‘We’re not asking for anything out of the ordinary and none of the unions are. But actually, they just don’t care. Ultimately, I don’t know what we can do other than hold a general strike.’
Jas Taggar, Unison Equalities Officer South Derbyshire Healthcare, said: ‘There has to be an equal economy. The grafters are being screwed over.
‘There’s too much oppression of the working class. This government is getting away with far too much. Bring back Marxism. And solidarity should power the fight.’
Arron Jones, Unison, RJAH Hospital, Oswestry in Shropshire, said: ‘The government refuse to recognise the policy of its own pay review body, a body that it set up.
‘We’ve had a pay freeze for four years now. The gap between the rich and poor is widening. The top chief executives earn 175 times the average wage, which is disgusting.
‘A general strike is needed to prove that working people won’t put up with it anymore. We will organise, we do care. Unison leaders have let us down. The four-hour strike proves a lack of fight at the top. Look at this march, thousands of grass roots members would come out.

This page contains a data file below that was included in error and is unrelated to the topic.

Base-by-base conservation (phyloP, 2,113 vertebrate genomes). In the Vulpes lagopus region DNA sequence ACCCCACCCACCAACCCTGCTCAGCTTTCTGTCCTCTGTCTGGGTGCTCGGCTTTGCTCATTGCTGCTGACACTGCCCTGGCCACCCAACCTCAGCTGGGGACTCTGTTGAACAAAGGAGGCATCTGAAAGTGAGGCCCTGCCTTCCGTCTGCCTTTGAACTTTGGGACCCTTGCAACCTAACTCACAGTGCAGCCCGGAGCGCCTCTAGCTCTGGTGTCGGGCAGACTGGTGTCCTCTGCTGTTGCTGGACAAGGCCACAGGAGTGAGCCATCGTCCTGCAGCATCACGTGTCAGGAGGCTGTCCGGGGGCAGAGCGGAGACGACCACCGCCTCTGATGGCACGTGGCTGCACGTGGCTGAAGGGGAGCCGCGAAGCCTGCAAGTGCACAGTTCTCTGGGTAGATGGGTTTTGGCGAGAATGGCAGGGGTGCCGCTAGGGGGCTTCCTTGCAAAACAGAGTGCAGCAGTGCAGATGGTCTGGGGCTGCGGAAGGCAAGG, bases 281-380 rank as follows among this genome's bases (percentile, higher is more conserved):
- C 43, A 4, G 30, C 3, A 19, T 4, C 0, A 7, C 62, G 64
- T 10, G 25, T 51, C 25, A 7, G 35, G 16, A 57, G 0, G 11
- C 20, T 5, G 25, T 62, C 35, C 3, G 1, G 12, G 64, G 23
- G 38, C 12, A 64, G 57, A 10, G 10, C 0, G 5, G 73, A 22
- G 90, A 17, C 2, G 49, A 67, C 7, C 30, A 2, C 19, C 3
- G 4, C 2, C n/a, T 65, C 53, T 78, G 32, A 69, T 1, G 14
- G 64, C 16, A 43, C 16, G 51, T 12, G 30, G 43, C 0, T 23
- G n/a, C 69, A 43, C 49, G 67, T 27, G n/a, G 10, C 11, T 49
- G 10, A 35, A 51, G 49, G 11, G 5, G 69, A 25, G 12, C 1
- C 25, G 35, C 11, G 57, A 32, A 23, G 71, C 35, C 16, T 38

‘But the leadership needs changing; it has become too polite. This government is trying to undermine the working class completely. It needs fighting.
‘But we need a concise and clear leadership and we haven’t got that. The passion is there, the leadership isn’t. We need a general strike now, and a prolonged general strike at that, to kick out the government.’
Elisa Eames, carrying a Palestine Solidarity Campaign placard, said: ‘We are against the cuts and austerity and when they are arming Israel, our taxes are being used to torture and kill Palestinian people.
‘It is very important that the trade unions enforce a boycott and arms embargo on Israel. Also they must investigate Israel and hold Israel responsible for war crimes against the Palestinian people.
‘The vote in Parliament this week, when MPs voted 274-12 Yes to recognise the State of Palestine, was wonderful. Now it has to be acted upon.’